Most of us have at some point viewed diet and training through a binary lens. In other words, we’ve probably labeled things as being one of two extremes on a spectrum, such as “good” versus “bad,” or “healthy” versus “unhealthy,” while ignoring everything in the middle. In fact, we’ve probably viewed a lot of things like this, as it’s just human nature.
The topic of nutrition in particular seems to be fertile ground for this type of thinking. For example, how many online debates over the validity of calories-in, calories-out have you witnessed? What about clean eating versus flexible dieting? If you’ve hung around fitness and nutrition content long enough, you’ve probably heard quite a few.
Flexible dieting vs. clean eating
On one side, there are staunch calories-in, calories-out advocates who claim that only calories matter and that the composition of the diet is irrelevant. In other words, as long as you’re in a calorie deficit and drink a few protein shakes, you can eat little more than Ben and Jerry’s and still lose weight.
On the flip side, there are the proponents of diet quality, who claim that calories don’t matter as long as you choose healthy foods. So as long as a food has earned the “clean” stamp of approval, you can eat as much of it as you want.
This example is a bit of a caricature, as these are the two extreme ends of the spectrum and most people, regardless of which camp they fall in, land somewhere closer to the middle. But it still illustrates the type of rigid thinking that often arises online. So who is right?
They’re both right.
It’s true that calories are the most important factor in body composition change. In order for weight loss to happen, a caloric deficit needs to be in place. That’s non-negotiable, and is something that has been demonstrated in research repeatedly.
But that doesn’t mean that food quality is insignificant. The two concepts are not mutually exclusive. In fact, food quality is quite significant. Making nutrient-dense whole or minimally-processed foods the foundation of your diet comes with many benefits.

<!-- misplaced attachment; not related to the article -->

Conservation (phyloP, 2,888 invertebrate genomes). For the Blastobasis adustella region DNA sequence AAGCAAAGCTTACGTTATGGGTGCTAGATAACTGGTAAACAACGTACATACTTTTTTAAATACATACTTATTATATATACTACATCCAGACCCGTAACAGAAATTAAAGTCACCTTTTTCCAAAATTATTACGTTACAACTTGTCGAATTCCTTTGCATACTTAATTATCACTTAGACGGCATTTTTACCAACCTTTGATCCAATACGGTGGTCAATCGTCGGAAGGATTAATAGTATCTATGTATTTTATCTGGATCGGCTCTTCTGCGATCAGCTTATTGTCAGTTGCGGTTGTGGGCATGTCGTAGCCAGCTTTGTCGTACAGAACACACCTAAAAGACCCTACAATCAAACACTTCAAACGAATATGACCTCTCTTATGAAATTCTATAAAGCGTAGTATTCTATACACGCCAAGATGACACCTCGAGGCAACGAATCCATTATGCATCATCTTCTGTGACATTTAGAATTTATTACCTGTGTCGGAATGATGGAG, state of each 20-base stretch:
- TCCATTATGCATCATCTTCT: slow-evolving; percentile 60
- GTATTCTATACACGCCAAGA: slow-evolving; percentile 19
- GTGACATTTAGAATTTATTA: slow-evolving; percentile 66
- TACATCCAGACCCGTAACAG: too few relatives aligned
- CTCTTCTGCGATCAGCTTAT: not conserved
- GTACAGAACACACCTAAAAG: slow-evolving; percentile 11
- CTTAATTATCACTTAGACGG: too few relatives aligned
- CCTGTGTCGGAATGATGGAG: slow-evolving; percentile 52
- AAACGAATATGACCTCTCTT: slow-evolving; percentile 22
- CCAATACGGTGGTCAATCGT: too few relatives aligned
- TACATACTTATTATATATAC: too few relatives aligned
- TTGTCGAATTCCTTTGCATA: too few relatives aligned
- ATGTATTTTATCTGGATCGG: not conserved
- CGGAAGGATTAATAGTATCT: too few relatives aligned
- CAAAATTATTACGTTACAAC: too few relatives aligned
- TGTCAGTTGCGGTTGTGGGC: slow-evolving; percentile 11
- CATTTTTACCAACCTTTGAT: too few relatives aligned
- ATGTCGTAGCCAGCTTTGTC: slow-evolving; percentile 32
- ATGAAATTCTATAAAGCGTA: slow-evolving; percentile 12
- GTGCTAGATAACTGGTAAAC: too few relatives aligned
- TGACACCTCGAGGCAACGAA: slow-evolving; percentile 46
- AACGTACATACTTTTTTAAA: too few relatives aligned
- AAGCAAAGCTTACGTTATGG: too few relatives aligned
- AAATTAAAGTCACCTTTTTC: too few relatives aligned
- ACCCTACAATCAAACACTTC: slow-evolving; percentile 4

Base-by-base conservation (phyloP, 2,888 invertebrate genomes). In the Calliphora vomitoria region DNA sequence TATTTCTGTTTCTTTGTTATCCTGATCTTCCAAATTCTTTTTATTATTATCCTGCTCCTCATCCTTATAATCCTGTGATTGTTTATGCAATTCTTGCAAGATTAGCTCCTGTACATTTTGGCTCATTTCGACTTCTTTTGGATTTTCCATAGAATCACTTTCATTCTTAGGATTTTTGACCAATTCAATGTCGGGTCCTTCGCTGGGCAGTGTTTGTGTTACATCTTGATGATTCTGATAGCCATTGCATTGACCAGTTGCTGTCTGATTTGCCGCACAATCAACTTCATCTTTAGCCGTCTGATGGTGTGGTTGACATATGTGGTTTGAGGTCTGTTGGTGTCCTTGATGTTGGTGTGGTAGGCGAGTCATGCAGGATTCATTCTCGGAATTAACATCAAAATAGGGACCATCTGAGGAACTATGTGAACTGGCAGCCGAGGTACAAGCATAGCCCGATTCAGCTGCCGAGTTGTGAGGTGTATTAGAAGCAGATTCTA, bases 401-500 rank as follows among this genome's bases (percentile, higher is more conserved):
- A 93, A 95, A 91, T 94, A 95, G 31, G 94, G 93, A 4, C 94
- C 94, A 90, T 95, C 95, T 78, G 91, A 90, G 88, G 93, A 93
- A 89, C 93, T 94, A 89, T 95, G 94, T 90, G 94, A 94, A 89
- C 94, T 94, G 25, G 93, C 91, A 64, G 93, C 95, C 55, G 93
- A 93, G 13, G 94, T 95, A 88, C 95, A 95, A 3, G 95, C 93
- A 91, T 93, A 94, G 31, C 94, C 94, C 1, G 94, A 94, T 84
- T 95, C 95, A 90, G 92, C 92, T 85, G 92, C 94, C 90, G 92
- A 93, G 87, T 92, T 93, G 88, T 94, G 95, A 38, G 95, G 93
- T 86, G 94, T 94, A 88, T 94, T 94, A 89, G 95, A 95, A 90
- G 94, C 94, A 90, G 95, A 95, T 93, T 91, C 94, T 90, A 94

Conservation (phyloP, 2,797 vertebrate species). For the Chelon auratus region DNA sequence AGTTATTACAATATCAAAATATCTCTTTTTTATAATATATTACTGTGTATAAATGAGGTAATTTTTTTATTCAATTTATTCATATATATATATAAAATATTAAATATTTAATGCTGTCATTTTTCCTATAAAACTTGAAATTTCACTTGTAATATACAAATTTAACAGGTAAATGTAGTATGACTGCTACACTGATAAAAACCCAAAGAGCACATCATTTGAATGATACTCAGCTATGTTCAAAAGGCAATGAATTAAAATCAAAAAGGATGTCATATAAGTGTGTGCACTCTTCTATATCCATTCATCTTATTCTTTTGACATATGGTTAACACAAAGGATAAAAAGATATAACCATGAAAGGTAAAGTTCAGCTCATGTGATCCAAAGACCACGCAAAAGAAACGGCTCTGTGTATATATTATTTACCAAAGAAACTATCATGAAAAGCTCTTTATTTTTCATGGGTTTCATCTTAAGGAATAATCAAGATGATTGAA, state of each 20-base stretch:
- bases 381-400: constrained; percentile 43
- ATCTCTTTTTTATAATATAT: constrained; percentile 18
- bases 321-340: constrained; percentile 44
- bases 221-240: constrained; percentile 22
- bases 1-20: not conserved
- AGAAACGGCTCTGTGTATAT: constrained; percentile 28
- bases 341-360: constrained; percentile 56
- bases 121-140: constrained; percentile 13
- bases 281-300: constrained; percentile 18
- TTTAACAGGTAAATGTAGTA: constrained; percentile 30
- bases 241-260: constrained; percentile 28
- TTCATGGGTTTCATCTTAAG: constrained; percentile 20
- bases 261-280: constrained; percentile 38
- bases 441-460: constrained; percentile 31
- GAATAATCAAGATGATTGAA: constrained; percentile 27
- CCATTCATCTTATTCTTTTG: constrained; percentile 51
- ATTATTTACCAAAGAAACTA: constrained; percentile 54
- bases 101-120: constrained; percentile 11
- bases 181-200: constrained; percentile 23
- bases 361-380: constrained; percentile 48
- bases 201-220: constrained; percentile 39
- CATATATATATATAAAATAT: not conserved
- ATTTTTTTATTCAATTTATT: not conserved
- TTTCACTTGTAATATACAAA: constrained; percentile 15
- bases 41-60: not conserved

What’s so great about whole foods?
- Whole foods tend to be more filling for fewer calories, therefore physically harder to overeat, assuming that your hunger and satiety signals function normally.
- Whole foods are not as palatable as processed foods, which may reduce the urge to overeat.
- Whole foods provide micronutrients, fiber, etc., which contribute to overall health.
- Whole foods may make it easier to manage caloric intake because many of them, fruits and vegetables in particular, contain relatively few calories per gram of food.
Back to calories for a moment.
Circling back to the topic of calories, the fact that food choices matter doesn’t mean that we can just ignore calories. Calories count, but it’s complicated. The calories-in side of the equation is pretty straightforward (though frequently underestimated), but the calories-out side of the equation isn’t.
Short of taking a little vacation to a metabolic ward, calories-out is tough speculate on with any degree of accuracy. This is because the the body is a dynamic system, and countless factors affect energy expenditure — ironically, including energy intake. So energy balance is a moving target.
Does this mean that calories aren’t important? No. The fact that we need an energy deficit to lose weight remains true. It just means that quantifying where we’re at on the energy balance spectrum isn’t as simple as consulting your Fitbit or plugging your stats into an equation.
Does that mean that counting calories is useless?
Absolutely not. It’s an imperfect tool, but it’s still a good one — probably the best we’ve got.
Can you lose weight without counting calories?
Absolutely. But don’t think for a minute that the weight loss has nothing to do with an energy deficit. Just because you don’t actively quantify the deficit doesn’t mean that it isn’t in place.
So what’s the best approach?
While both calories and food quality are important, focusing exclusively on one while ignoring the other probably isn’t the best strategy. The best approach is a balance between the two.
Being overly focused on calories (for example, filling your diet with junk as long as it fits within your calorie goal) means you may not feel as satisfied, are more likely to over-consume calories, and potentially aren’t as healthy.
Likewise, being overly focused on food choices (for example, limiting yourself to only healthy or “clean” foods, but eating them in any quantity you please) means you might be ignoring energy balance and therefore may not make progress.
So find a comfortable spot in the gray area that works for you. Be mindful of your caloric intake. Get enough of those calories from protein. Make nutrient-dense whole or minimally processed foods the foundation of your diet, but know that you don’t have to fear the occasional indulgence, nor do you need to limit yourself to a narrow list of approved foods.